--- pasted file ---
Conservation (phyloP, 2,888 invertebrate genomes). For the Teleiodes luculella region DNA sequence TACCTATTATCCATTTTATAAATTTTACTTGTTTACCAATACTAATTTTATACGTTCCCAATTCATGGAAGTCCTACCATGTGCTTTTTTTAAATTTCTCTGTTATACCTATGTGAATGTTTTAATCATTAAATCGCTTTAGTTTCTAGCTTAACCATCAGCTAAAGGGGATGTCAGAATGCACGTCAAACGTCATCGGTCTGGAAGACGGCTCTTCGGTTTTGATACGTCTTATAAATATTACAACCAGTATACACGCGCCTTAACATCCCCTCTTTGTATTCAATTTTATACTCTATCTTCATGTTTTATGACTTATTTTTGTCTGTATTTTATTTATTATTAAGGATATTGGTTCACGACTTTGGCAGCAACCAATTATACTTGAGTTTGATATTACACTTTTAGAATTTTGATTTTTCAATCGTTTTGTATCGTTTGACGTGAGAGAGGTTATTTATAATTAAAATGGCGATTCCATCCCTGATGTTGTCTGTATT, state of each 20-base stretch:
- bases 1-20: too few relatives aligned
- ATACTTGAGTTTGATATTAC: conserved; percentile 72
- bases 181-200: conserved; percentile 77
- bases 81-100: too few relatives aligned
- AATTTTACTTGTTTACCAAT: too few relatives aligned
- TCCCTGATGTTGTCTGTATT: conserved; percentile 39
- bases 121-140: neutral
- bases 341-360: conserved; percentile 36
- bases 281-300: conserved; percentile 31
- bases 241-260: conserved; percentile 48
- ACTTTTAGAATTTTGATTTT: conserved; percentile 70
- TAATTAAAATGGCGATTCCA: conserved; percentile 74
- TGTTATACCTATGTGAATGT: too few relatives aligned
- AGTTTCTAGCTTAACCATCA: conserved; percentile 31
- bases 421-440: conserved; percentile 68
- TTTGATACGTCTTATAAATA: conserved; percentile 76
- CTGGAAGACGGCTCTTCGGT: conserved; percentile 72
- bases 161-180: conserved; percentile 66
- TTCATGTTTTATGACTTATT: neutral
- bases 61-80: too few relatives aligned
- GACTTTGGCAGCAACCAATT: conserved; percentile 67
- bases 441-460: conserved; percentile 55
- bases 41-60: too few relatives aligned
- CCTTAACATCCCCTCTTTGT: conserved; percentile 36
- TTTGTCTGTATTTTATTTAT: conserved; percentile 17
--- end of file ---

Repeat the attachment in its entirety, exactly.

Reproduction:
Conservation (phyloP, 2,888 invertebrate genomes). For the Teleiodes luculella region DNA sequence TACCTATTATCCATTTTATAAATTTTACTTGTTTACCAATACTAATTTTATACGTTCCCAATTCATGGAAGTCCTACCATGTGCTTTTTTTAAATTTCTCTGTTATACCTATGTGAATGTTTTAATCATTAAATCGCTTTAGTTTCTAGCTTAACCATCAGCTAAAGGGGATGTCAGAATGCACGTCAAACGTCATCGGTCTGGAAGACGGCTCTTCGGTTTTGATACGTCTTATAAATATTACAACCAGTATACACGCGCCTTAACATCCCCTCTTTGTATTCAATTTTATACTCTATCTTCATGTTTTATGACTTATTTTTGTCTGTATTTTATTTATTATTAAGGATATTGGTTCACGACTTTGGCAGCAACCAATTATACTTGAGTTTGATATTACACTTTTAGAATTTTGATTTTTCAATCGTTTTGTATCGTTTGACGTGAGAGAGGTTATTTATAATTAAAATGGCGATTCCATCCCTGATGTTGTCTGTATT, state of each 20-base stretch:
- bases 1-20: too few relatives aligned
- ATACTTGAGTTTGATATTAC: conserved; percentile 72
- bases 181-200: conserved; percentile 77
- bases 81-100: too few relatives aligned
- AATTTTACTTGTTTACCAAT: too few relatives aligned
- TCCCTGATGTTGTCTGTATT: conserved; percentile 39
- bases 121-140: neutral
- bases 341-360: conserved; percentile 36
- bases 281-300: conserved; percentile 31
- bases 241-260: conserved; percentile 48
- ACTTTTAGAATTTTGATTTT: conserved; percentile 70
- TAATTAAAATGGCGATTCCA: conserved; percentile 74
- TGTTATACCTATGTGAATGT: too few relatives aligned
- AGTTTCTAGCTTAACCATCA: conserved; percentile 31
- bases 421-440: conserved; percentile 68
- TTTGATACGTCTTATAAATA: conserved; percentile 76
- CTGGAAGACGGCTCTTCGGT: conserved; percentile 72
- bases 161-180: conserved; percentile 66
- TTCATGTTTTATGACTTATT: neutral
- bases 61-80: too few relatives aligned
- GACTTTGGCAGCAACCAATT: conserved; percentile 67
- bases 441-460: conserved; percentile 55
- bases 41-60: too few relatives aligned
- CCTTAACATCCCCTCTTTGT: conserved; percentile 36
- TTTGTCTGTATTTTATTTAT: conserved; percentile 17